Profits grew at an annual rate of 15 percent during those five years, while non-performing loans edged down from 3.6 percent of assets in 1977 (a hangover from the severe 1975 recession) to 1.6 percent in 1980. They crept up to 1.9 percent in 1981, a harbinger of the difficulties that would beset Continental in 1982.

Continental was dubbed the "Morgan of the Midwest," an accolade that compared the Chicago giant to Morgan Guaranty Trust Co., a big New York bank with a reputation for sound lending practices and careful attention to its mainly blue-chip customers.

Continental officials did not mind the comparison. As one Continental official said, the bank planned to be aggressive but it also planned to lend wisely.

"We prided ourselves on being good on the basics. But we blew it on the basics," said one disgruntled Continental official.

With hindsight, said one major competitor, Continental's fate was inevitable. To take a bigger share of the so-called Fortune 500 market -- already serviced by Chase, Citibank, Morgan, and Bank of America -- Continental had to undercut the competition.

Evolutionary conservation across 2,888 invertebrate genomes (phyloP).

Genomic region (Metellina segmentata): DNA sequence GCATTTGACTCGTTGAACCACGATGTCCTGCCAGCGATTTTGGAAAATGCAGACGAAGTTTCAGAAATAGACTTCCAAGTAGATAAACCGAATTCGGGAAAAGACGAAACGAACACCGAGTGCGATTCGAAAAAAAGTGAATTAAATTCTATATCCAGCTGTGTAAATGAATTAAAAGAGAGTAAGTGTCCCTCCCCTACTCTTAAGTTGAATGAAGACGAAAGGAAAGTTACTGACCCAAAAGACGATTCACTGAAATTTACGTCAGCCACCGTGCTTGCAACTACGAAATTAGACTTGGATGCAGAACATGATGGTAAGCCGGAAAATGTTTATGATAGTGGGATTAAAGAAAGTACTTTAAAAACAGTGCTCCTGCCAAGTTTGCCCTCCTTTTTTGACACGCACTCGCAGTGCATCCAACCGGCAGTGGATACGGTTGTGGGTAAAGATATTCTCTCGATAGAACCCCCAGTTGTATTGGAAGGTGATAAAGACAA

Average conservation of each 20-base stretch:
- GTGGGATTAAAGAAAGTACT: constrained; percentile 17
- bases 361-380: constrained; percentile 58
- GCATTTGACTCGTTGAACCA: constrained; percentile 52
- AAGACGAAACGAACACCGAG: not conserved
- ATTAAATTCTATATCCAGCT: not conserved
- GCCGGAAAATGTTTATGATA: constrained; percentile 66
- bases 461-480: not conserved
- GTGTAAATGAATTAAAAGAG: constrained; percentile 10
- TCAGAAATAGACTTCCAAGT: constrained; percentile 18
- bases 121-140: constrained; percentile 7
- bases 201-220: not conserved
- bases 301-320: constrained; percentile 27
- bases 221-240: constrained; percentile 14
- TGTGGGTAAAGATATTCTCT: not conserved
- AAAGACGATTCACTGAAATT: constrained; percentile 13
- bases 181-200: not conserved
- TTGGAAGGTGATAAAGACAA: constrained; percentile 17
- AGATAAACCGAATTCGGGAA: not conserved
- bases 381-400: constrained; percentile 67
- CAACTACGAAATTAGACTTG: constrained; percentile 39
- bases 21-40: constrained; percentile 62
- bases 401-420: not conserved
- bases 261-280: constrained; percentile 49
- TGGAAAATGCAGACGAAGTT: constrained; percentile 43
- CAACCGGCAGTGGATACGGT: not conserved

If Continental shaved prices on loans to the big companies, it had to make up the lost income by taking on riskier, and therefore higher-priced, loans to smaller companies. The pressure to grow was there, but so was the pressure to keep boosting profits, said one major Continental competitor.

When the recession hit -- and it has struck the industrial Midwest harder than anywhere -- the flaws in Continental's strategy became apparent. Major oil producers encountered a decline in oil prices. Smaller firms and refineries started feeling the pinch. Developers, hit hard by high interest rates, have been unable to sell their projects. (About 25 percent of Continental's $2 billion of problem loans are real-estate related.)